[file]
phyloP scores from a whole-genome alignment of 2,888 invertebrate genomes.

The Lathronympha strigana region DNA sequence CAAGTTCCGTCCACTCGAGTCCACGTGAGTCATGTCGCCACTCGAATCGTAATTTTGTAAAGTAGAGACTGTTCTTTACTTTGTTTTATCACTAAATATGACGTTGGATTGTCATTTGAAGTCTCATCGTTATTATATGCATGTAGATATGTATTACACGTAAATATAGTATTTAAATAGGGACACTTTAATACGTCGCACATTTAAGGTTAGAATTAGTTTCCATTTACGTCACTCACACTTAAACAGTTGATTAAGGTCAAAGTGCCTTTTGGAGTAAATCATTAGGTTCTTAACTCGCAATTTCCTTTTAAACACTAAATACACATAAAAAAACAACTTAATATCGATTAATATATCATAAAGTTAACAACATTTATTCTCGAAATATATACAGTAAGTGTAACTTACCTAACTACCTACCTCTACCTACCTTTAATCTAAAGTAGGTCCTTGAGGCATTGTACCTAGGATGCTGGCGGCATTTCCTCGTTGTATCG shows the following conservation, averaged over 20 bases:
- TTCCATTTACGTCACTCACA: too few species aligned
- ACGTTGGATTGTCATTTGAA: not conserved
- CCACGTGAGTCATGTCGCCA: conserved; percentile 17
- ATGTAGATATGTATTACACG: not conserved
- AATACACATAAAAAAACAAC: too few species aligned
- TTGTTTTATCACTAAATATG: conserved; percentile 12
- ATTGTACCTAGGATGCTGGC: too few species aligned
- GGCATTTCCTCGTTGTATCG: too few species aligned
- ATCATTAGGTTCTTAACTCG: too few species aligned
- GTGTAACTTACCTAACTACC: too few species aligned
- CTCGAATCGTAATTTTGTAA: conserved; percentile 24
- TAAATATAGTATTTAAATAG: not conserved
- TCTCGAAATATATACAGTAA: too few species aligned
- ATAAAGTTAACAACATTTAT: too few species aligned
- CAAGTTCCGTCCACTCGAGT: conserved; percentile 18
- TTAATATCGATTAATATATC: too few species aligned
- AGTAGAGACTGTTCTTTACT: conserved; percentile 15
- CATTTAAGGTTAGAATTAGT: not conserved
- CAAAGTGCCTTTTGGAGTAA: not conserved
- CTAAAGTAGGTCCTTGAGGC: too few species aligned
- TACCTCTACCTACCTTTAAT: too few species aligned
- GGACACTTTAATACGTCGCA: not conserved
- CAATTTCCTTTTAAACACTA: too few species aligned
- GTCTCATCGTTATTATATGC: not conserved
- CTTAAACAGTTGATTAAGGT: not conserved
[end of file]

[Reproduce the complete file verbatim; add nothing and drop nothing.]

phyloP scores from a whole-genome alignment of 2,888 invertebrate genomes.

The Lathronympha strigana region DNA sequence CAAGTTCCGTCCACTCGAGTCCACGTGAGTCATGTCGCCACTCGAATCGTAATTTTGTAAAGTAGAGACTGTTCTTTACTTTGTTTTATCACTAAATATGACGTTGGATTGTCATTTGAAGTCTCATCGTTATTATATGCATGTAGATATGTATTACACGTAAATATAGTATTTAAATAGGGACACTTTAATACGTCGCACATTTAAGGTTAGAATTAGTTTCCATTTACGTCACTCACACTTAAACAGTTGATTAAGGTCAAAGTGCCTTTTGGAGTAAATCATTAGGTTCTTAACTCGCAATTTCCTTTTAAACACTAAATACACATAAAAAAACAACTTAATATCGATTAATATATCATAAAGTTAACAACATTTATTCTCGAAATATATACAGTAAGTGTAACTTACCTAACTACCTACCTCTACCTACCTTTAATCTAAAGTAGGTCCTTGAGGCATTGTACCTAGGATGCTGGCGGCATTTCCTCGTTGTATCG shows the following conservation, averaged over 20 bases:
- TTCCATTTACGTCACTCACA: too few species aligned
- ACGTTGGATTGTCATTTGAA: not conserved
- CCACGTGAGTCATGTCGCCA: conserved; percentile 17
- ATGTAGATATGTATTACACG: not conserved
- AATACACATAAAAAAACAAC: too few species aligned
- TTGTTTTATCACTAAATATG: conserved; percentile 12
- ATTGTACCTAGGATGCTGGC: too few species aligned
- GGCATTTCCTCGTTGTATCG: too few species aligned
- ATCATTAGGTTCTTAACTCG: too few species aligned
- GTGTAACTTACCTAACTACC: too few species aligned
- CTCGAATCGTAATTTTGTAA: conserved; percentile 24
- TAAATATAGTATTTAAATAG: not conserved
- TCTCGAAATATATACAGTAA: too few species aligned
- ATAAAGTTAACAACATTTAT: too few species aligned
- CAAGTTCCGTCCACTCGAGT: conserved; percentile 18
- TTAATATCGATTAATATATC: too few species aligned
- AGTAGAGACTGTTCTTTACT: conserved; percentile 15
- CATTTAAGGTTAGAATTAGT: not conserved
- CAAAGTGCCTTTTGGAGTAA: not conserved
- CTAAAGTAGGTCCTTGAGGC: too few species aligned
- TACCTCTACCTACCTTTAAT: too few species aligned
- GGACACTTTAATACGTCGCA: not conserved
- CAATTTCCTTTTAAACACTA: too few species aligned
- GTCTCATCGTTATTATATGC: not conserved
- CTTAAACAGTTGATTAAGGT: not conserved